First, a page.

There is now a more critical attitude towards many Asian countries that pride themselves on their economic achievements and unabashedly tie their future and vision to the globalization bandwagon led not only by the Bretton Woods twins (IMF and World Bank) but also by new actors in the modern imperial firmament, the GATT-WTO and APEC. This neo-liberal form of globalization is being exposed as a form of re-colonization, and is being equated with mal-development in the South. The North-South Divide is today dramatized in the policies and operations of the multilateral institutions dominated by developed countries. This is also manifested in concerns about environmental degradation and its relation to bio-imperialism. Issues like the patenting of seeds, biodiversity, the dangers of biotechnology and genetic engineering likewise come to fore, and are now seen as attempts by transnational corporations to establish control over every dimension of our lives—our food, our health, our environment, our work and our future.

In the context of globalization, the practice of transnational corporations of treating culture and its management as commodities has created conditions that threaten cultural autonomy, creativity and cultural diversity. Even the notion of political democracy has been remodeled after the market, where loyalties are bought like goods, through means such as currency, patronage and the perks of power. Social movements are reminding us that it is time to reaffirm democracy as a value commitment to pursue the common good.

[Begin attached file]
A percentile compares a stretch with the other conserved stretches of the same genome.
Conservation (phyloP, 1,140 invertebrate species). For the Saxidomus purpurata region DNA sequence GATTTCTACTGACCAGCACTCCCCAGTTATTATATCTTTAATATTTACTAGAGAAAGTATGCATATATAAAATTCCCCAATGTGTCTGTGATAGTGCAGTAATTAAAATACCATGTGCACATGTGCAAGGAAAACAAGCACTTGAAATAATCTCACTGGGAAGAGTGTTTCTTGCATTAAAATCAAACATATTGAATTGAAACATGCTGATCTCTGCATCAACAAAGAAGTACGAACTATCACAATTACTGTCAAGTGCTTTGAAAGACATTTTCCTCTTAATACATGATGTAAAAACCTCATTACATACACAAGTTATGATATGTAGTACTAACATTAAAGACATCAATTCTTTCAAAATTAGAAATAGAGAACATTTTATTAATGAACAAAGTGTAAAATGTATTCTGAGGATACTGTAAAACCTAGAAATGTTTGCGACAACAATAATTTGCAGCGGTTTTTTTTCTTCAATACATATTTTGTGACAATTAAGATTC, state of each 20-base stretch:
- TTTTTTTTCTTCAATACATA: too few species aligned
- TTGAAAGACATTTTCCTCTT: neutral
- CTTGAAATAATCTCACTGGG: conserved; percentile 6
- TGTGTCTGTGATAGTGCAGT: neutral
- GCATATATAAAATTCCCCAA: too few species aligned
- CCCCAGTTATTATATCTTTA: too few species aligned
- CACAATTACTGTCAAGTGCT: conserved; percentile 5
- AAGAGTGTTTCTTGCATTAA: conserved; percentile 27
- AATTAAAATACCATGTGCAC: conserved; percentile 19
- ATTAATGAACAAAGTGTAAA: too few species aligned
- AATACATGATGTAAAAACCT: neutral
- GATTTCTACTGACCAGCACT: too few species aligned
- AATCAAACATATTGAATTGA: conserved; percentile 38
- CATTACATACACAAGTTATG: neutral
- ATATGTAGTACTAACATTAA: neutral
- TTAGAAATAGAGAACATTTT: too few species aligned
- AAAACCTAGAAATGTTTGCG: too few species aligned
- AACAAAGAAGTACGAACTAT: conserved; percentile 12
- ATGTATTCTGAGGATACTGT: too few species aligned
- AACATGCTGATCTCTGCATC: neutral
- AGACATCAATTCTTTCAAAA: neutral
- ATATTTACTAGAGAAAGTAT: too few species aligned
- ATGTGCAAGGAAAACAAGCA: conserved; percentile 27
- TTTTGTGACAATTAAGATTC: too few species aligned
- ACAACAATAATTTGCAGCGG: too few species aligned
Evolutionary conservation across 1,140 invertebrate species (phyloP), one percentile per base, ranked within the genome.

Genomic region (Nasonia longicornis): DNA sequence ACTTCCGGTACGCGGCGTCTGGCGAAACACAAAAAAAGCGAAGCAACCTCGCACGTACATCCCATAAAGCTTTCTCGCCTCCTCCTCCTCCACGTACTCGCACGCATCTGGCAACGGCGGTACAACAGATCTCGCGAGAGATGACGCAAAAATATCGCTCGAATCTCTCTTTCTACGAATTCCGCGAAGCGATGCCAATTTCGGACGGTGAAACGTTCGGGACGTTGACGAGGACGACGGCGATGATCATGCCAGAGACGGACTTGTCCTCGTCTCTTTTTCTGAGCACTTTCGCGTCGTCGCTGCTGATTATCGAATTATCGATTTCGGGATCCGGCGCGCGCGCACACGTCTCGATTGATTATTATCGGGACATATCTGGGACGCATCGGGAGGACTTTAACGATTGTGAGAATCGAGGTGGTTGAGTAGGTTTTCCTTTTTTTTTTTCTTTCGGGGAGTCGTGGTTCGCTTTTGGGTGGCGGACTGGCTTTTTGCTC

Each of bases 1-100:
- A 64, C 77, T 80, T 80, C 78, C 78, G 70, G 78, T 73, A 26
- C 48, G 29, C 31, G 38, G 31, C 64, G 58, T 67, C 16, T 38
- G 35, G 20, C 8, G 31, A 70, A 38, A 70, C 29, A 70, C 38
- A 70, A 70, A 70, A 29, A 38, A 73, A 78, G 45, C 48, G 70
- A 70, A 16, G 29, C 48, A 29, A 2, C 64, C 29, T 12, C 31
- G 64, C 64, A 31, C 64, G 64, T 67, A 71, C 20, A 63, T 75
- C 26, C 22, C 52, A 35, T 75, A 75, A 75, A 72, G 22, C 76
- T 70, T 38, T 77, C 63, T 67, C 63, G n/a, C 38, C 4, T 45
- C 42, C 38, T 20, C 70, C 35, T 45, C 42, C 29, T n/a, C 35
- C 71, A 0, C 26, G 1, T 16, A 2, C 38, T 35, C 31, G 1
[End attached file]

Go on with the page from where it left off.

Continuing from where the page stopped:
There is now a strong perception among members of the region’s civil society that economic policies of the states also serve as lynchpins of a blueprint for mal-development. Such policies include trade and financial liberalization, privatization, export orientation (including the export of labor), the emphasis on cash crops and the importation of agricultural products at the expense of food security, the encouragement of a harmful type of tourism just to earn dollars, and attempts to amend the patriotic provisions of our Constitutions and local laws to complete the opening of developing countries to transnational capital. States are perceived to have abdicated their role as protectors of national sovereignty and the patrimony of the nation. They are crippled states, or to be more precise, corporate states, who have given up the rights and powers of their citizens, as a form of their abdication of responsibility to the nation and people.

There is now greater recognition that economic and political realities account for the health of a community, if not an entire nation. Since disease and ill health are realities of institutionalized hunger, poverty and the despair of the exploited and oppressed, solutions are inseparable from the larger solutions to society’s ills. Since poverty, ill health and disease are largely a product of the social and economic organization of society, the question of health and illness is really a political question and the fight for better health is a political struggle. Poverty and ill health are actually situations brought about by economic factors, such as foreign domination and a market-oriented economy, and political factors, such as lopsided priorities and decisions that benefit only a few in society.